From Camp Food To Glamp Food

Sure, the idea of cooking over a campfire can sound romantic — but really think about it. Step one: you’ll need to light a fire. For the semi-capable outdoors men, this should be a walk in the park. Well, except for the fact that you’ll most likely need to haul in your own firewood, and that’s if the area you’re camping in allows campfires in the first place. Next up: the food. Depending on how gourmet you want to get (a can of beans and a hot dog just won’t cut it), you’ll need to plan a campfire friendly menu and bring all the supplies with you, most likely in a heavy cooler. Exhausted yet? Don’t worry, I won’t even talk about the pots, pans, utensils and how to clean them all after they’re dirty. The answer to your camp cooking dilemma — glamping.

Yes — while roughing it on your own in the woods (including cooking your own meals) can be a rewarding experience, why not elevate your next camping trip to a glamping trip and sit back and relax while your camp butler toasts you the perfect marshmallow for your s’more. And yes, I just said camp butler.

Now that I have your attention, here are just four (of endless) glamping dining experiences worth salivating over. But proceed with caution; you’re likely to never pull out that old camp stove again after reading about these:

PHOTO 1 - PAWS UP
The Resort at Paws Up, a 35,000 acre ranch in southwestern Montana, is a culinary beacon within one of America’s most wild settings. Aside from the series of culinary events which Paws Up put on every year, like Montana Master Grillers and Montana Master Chefs, the property offers dining experiences that’ll “wow” even the most seasoned glamper. During warm weather months, you’ll be treated to a massive buffet lunch at Chuck Wagon, an outdoor dining are set along the crystal clear Blackfoot River, where chefs smoke and grill every kind of meat imaginable. Back at your luxury campsite, your camp chef will whip up a gourmet dinner and your camp butler will toast you the perfect marshmallow for your s’more.

PHOTO 2 - LONGITUDE 131
Australia’s outback is one of the world’s most unforgiving places — except if you’re staying at Longitude 131. As the outback’s premier luxury glamping destination, Longitude 131 offers plush accommodations, views of Uluru (a.k.a. Ayers Rock, the sacred site for resident Aboriginals) and one of Australia’s most memorable dining experiences. Dinner at Table 131° will find you and your dining partner sitting at a private outdoor table while the sun sets, candles flicker and one of the most stunning starry skies reveals itself above you. While it may be hard to concentrate on the food, you’ll be treated to a delicious three course meal and plenty of fine Australian wine.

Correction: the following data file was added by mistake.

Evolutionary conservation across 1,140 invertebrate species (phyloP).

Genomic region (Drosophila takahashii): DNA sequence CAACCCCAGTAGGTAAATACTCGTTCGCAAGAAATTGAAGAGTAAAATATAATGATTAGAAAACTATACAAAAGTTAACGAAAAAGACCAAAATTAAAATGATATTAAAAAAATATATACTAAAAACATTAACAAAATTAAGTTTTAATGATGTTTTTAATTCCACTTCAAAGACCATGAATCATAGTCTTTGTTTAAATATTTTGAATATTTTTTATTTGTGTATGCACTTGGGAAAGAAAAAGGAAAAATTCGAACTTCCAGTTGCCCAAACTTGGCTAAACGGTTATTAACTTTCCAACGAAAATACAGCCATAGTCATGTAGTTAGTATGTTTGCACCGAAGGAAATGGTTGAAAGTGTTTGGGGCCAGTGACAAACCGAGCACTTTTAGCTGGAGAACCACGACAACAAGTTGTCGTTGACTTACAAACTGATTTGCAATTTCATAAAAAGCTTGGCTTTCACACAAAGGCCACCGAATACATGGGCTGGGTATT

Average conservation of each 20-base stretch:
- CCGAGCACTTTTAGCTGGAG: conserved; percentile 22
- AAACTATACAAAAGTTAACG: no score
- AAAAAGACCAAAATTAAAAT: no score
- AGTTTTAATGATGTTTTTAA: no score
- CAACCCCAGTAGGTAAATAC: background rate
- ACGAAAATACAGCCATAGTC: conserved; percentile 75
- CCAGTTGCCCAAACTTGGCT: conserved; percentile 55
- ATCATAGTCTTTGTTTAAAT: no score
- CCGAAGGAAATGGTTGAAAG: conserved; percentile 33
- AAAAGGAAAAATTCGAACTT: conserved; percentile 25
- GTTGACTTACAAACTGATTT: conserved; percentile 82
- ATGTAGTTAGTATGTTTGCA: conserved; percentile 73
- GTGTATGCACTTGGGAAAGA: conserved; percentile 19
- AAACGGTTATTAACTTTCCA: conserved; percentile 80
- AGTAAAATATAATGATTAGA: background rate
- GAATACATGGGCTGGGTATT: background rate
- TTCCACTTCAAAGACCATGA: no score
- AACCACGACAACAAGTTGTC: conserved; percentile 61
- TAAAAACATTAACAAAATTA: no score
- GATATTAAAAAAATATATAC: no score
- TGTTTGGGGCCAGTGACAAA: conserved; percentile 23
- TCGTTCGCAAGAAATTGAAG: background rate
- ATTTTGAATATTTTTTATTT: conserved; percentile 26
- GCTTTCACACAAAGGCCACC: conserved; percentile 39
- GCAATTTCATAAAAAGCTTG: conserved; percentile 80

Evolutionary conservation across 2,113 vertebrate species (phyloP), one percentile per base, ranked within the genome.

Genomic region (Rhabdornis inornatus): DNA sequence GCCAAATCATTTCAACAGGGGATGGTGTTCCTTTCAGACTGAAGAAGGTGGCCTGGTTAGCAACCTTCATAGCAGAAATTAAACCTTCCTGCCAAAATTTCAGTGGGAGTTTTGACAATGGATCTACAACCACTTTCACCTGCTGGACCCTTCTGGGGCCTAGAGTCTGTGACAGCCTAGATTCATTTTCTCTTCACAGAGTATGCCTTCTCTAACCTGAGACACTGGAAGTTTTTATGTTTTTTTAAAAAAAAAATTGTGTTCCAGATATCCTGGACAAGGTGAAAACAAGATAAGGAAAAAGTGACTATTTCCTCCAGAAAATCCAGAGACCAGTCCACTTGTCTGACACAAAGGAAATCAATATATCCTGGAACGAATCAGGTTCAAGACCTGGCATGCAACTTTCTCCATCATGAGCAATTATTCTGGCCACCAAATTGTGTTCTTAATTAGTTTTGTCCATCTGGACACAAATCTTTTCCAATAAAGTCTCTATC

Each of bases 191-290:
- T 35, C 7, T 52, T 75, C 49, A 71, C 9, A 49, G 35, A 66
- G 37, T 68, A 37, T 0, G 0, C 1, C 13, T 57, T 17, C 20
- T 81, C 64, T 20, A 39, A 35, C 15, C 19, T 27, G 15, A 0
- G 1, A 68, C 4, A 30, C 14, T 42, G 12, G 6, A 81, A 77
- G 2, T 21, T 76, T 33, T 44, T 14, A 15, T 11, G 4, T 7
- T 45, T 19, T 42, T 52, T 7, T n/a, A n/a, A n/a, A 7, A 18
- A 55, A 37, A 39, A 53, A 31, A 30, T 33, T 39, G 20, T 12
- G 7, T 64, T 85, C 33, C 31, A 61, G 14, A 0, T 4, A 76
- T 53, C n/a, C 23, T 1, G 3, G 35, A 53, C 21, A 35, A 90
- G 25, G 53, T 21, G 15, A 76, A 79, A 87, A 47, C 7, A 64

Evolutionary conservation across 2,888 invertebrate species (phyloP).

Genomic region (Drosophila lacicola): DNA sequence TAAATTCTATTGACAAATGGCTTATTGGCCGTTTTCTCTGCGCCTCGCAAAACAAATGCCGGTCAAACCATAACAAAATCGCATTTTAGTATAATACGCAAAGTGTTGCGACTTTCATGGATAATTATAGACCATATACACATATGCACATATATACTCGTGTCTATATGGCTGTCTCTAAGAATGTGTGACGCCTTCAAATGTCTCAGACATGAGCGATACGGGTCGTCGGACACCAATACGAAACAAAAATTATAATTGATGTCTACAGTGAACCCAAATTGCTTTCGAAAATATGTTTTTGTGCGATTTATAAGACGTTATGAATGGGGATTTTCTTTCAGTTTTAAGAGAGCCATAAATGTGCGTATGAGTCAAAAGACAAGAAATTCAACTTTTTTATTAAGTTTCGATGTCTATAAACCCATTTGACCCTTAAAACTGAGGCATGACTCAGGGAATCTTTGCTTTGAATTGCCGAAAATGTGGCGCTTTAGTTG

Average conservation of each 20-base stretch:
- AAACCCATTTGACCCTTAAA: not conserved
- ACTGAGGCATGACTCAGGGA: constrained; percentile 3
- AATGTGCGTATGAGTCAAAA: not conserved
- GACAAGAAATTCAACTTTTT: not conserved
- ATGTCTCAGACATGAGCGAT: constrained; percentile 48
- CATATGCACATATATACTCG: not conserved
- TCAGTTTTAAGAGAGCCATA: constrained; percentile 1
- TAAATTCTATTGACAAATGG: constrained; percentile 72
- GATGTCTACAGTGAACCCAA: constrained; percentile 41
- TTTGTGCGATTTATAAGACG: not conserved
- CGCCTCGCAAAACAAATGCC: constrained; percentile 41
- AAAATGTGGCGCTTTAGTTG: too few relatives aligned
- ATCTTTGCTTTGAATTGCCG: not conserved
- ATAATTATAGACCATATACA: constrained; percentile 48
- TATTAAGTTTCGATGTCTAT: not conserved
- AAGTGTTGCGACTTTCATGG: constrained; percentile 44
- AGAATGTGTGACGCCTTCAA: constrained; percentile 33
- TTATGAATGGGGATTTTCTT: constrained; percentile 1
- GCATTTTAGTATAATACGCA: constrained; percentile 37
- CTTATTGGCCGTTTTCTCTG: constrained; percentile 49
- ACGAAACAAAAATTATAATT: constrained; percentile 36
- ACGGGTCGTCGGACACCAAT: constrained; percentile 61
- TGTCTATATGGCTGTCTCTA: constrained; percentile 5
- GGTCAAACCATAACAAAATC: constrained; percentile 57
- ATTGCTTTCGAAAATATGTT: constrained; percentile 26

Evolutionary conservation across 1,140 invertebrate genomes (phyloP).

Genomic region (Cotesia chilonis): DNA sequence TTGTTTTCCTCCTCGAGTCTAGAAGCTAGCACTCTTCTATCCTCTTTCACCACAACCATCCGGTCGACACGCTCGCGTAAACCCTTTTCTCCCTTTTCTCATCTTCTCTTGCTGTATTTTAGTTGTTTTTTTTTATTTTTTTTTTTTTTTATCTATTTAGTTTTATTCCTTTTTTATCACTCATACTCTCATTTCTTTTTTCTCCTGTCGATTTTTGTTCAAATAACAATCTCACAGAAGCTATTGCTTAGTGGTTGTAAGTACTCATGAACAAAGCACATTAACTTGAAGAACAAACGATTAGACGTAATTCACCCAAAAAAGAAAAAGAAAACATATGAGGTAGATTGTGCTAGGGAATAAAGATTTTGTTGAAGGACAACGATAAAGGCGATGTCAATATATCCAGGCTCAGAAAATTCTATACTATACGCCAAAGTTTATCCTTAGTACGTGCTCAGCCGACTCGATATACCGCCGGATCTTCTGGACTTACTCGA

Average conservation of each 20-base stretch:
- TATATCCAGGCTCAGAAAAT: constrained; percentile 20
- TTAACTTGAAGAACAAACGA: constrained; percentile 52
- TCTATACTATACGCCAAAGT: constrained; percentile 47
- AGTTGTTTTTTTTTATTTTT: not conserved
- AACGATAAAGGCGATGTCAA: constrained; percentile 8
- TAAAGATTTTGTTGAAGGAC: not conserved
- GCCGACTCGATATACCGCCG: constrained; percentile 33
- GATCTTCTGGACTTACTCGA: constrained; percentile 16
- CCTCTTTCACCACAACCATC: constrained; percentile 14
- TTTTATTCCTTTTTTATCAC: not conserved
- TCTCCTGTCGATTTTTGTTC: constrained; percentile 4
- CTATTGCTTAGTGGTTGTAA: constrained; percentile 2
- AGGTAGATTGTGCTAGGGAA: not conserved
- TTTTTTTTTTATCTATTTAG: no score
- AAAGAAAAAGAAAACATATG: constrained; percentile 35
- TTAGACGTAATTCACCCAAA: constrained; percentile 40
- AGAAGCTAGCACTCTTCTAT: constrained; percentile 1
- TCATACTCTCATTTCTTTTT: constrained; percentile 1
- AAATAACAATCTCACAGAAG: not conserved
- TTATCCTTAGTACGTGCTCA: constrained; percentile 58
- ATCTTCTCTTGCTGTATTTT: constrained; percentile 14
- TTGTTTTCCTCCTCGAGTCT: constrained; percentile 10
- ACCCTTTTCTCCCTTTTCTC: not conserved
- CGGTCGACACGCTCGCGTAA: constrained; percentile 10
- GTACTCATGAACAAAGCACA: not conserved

PHOTO 3 - FINCA BELLAVISTA BY ANDERS BIRCH
Nestled deep in the Costa Rican rainforest, Finca Bellavista is comprised of a series of tree houses located high in the tree tops where guests zoom by on zip lines and local flora and fauna serve as entertainment. But back on the ground, Finca Bellavista takes their food seriously. To get in touch with mother earth (as if living in a tree wasn’t enough) you’ll be able to tour and tend to the property’s substantial gardens with a resident gardener. After harvesting a selection of the day’s bounty, you’ll then head to the community kitchen for a cooking class where a chef will teach you how to make empanadas, picadillo, soups and more using your garden fresh ingredients.

PHOTO 4 - FOUR SEASONS BORA BORA
It’s no surprise that Four Seasons Bora Bora, a resort that is synonymous with the word honeymoon, is home to some of the world’s most romantic dining experiences. While private dining can be arranged in your over-water bungalow or on a secluded stretch of beach, for the most romantic dinner in the South Pacific you’ll want to choose the Four Seasons Bora Bora’s private island dinner experience. You and that special someone will be rowed by canoe to a small private island where champagne and canapés await. As the sun sets, you’ll be treated to a decadent meal created specifically by the Executive Chef after a previously arranged personal consultation. And as if the night couldn’t get any more spectacular, you’ll end your meal watching a private Polynesian fire dance performance.